I started smoking in 1965 when I was 15. It was the cool thing to do! I enjoyed cruising around with my mates, one arm out the window and a smoke in the other. Perhaps it was an image thing, I don’t really know. My parents smoked, most of our friends smoked – it was normal back then and no one would tell you to stop.
I enjoyed smoking. It gave me a feeling of calm. I remember once sitting on the side of the Remarkables in Queenstown after finishing work on a fence. I was looking at the fence and the lake below and having a cigarette. It was a great feeling.
The habit started to increase for me, and at one stage I was smoking up to 40 a day. I have always had good paying work so the cost of smokes was hidden in the food bill each week. I was buying 14 packs a week. It’s frightening when I think about it - that’s $420 per week and $21,840 per year!
I smoked away being a millionaire! That could have been handy now that I have retired.
I knew it was becoming too expensive and I was getting fed up with constantly defending my choice to smoke. So, I decided I would try to stop. Quitting couldn’t be that bad.
How many times did I try? How many ways did I try? It really did become a running joke that I was the man who could beat all stop smoking plans.
First, I tried going cold turkey. That lasted two days.
I tried patches but I didn’t know how to use them properly so that didn’t work.
I tried hypnotherapy and that worked for three months. But I started smoking again.
I tried a programme through the Oamaru Hospital where I was asked to nominate places I wouldn’t smoke. I picked my work ute but found myself stopping to have a cigarette outside of it and it was taking all day to get my job done. So that didn’t work.
Then I tried Champix. Twice. It didn’t work.
Looking back, they were all great ways to stop smoking. I realize the problem was me, I just wasn’t ready to stop. I was fit and healthy and smoking was doing me no harm. But eventually some health issues started to arise, and by the time I was 68 I’d visited the emergency department twice because I couldn’t breathe.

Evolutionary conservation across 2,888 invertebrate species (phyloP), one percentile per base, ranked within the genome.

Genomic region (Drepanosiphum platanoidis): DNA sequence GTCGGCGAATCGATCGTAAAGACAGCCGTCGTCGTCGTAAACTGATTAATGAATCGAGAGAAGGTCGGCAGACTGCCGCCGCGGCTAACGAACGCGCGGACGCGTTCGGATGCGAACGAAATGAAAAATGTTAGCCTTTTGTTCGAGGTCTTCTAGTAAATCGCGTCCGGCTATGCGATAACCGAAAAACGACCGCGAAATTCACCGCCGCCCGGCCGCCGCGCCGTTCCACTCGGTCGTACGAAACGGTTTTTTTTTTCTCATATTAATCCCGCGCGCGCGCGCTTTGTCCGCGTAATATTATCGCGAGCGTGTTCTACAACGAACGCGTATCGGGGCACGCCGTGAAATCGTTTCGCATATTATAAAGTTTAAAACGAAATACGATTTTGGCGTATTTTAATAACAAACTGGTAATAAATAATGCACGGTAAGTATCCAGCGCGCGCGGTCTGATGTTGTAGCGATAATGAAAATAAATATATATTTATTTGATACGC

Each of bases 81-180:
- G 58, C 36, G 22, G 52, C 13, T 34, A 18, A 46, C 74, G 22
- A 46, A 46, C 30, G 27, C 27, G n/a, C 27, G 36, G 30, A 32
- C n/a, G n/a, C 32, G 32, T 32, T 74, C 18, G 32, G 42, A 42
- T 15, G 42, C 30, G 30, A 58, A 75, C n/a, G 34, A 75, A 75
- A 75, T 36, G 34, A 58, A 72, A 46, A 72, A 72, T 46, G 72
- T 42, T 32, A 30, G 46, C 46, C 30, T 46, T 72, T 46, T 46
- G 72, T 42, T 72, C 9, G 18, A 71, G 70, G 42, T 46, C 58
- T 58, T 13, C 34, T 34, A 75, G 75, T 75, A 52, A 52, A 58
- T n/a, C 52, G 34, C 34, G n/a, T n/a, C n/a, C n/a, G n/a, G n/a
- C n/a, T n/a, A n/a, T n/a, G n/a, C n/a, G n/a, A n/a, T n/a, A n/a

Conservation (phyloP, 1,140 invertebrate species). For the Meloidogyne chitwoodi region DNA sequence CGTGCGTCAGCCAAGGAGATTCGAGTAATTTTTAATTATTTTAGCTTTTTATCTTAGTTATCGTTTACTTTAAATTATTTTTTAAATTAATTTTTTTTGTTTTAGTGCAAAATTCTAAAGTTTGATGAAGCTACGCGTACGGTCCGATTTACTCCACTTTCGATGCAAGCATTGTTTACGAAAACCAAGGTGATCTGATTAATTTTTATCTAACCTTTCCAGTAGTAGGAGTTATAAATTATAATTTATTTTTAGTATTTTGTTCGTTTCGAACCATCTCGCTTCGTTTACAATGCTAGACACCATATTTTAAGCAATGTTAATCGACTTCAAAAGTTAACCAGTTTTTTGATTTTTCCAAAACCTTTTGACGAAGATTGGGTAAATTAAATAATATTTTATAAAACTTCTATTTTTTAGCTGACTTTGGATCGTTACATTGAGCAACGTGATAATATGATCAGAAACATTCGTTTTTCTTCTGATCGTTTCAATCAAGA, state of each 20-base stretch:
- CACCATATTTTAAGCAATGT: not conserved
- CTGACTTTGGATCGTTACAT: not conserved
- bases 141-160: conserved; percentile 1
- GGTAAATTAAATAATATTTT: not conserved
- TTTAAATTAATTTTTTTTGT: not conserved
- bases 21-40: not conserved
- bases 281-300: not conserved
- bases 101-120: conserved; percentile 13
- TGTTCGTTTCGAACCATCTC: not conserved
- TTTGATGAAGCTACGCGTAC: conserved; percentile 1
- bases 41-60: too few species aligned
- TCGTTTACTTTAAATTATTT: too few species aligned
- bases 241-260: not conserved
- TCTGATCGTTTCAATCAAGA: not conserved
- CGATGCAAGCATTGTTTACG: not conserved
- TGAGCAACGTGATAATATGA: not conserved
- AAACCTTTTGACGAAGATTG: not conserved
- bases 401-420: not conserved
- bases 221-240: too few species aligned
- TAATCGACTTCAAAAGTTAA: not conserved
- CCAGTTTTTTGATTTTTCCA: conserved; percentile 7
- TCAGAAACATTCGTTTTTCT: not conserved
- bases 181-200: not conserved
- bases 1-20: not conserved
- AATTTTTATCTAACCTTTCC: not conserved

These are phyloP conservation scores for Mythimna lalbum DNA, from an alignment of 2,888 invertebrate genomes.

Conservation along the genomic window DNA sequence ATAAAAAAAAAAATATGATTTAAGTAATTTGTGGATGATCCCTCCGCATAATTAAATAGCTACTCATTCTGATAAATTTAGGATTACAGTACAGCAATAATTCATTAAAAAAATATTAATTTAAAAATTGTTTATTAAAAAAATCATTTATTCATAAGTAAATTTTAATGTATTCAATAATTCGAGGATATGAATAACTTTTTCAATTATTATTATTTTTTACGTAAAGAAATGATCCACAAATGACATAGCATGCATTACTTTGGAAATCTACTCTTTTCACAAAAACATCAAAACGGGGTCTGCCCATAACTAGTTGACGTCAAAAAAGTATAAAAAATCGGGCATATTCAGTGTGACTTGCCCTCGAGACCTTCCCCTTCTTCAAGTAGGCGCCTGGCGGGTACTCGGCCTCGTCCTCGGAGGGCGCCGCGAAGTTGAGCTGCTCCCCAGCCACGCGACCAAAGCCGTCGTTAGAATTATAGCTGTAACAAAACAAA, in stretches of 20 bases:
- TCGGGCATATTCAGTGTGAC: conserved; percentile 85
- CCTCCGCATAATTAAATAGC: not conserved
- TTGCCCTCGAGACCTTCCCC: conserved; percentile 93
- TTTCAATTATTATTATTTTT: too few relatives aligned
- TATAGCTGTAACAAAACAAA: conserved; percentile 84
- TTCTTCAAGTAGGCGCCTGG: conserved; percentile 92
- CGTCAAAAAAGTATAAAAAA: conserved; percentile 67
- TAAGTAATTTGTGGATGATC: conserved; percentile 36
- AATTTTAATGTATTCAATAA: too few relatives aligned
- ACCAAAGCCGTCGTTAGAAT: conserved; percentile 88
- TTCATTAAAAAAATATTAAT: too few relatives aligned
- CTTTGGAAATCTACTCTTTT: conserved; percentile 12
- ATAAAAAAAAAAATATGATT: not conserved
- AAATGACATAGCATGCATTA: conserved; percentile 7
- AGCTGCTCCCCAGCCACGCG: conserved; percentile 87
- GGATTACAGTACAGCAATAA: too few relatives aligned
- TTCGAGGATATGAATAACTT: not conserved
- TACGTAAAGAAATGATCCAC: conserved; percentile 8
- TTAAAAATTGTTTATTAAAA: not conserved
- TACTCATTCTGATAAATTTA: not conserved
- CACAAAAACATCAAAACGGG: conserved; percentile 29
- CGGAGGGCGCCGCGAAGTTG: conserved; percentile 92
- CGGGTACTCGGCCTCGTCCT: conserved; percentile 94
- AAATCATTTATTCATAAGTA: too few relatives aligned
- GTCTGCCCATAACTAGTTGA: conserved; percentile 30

Then one day, out of the blue, I had a stroke. The doctor told me I was lucky because it could have been worse. But I figured stress causes strokes, so I wound up my business and retired and continued smoking. I have made some very good decisions in my life. That was not one of them. The health issues continued to pop up.
Then along came Liz from the Southern Stop Smoking Service. Best thing that has ever happened to me!
There were no hard and fast rules, just someone who would listen and encourage and pass no judgement. Sometimes I would fall off the wagon, but we would talk about it and about why I’d done it and how I could overcome it next time. She was so supportive that when I did slip up and have a cigarette I felt like I was letting the both of us down! If it wasn’t for Liz and her help, I would not be where I am now.
It’s been five months now and I’m not missing the cigarettes. I haven’t had a patch on for a while but will have the odd lozenge when needed.
What will I do with the money I’m saving? I’ve already done it! I loaded the van onto my ute and away I went, just cruising around the South Island. I’m spending time doing things that I never had time for before, and enjoying the simple things in life.
Thank you to Liz and the Southern Stop Smoking Service team. Life doesn’t get any better than it is right now!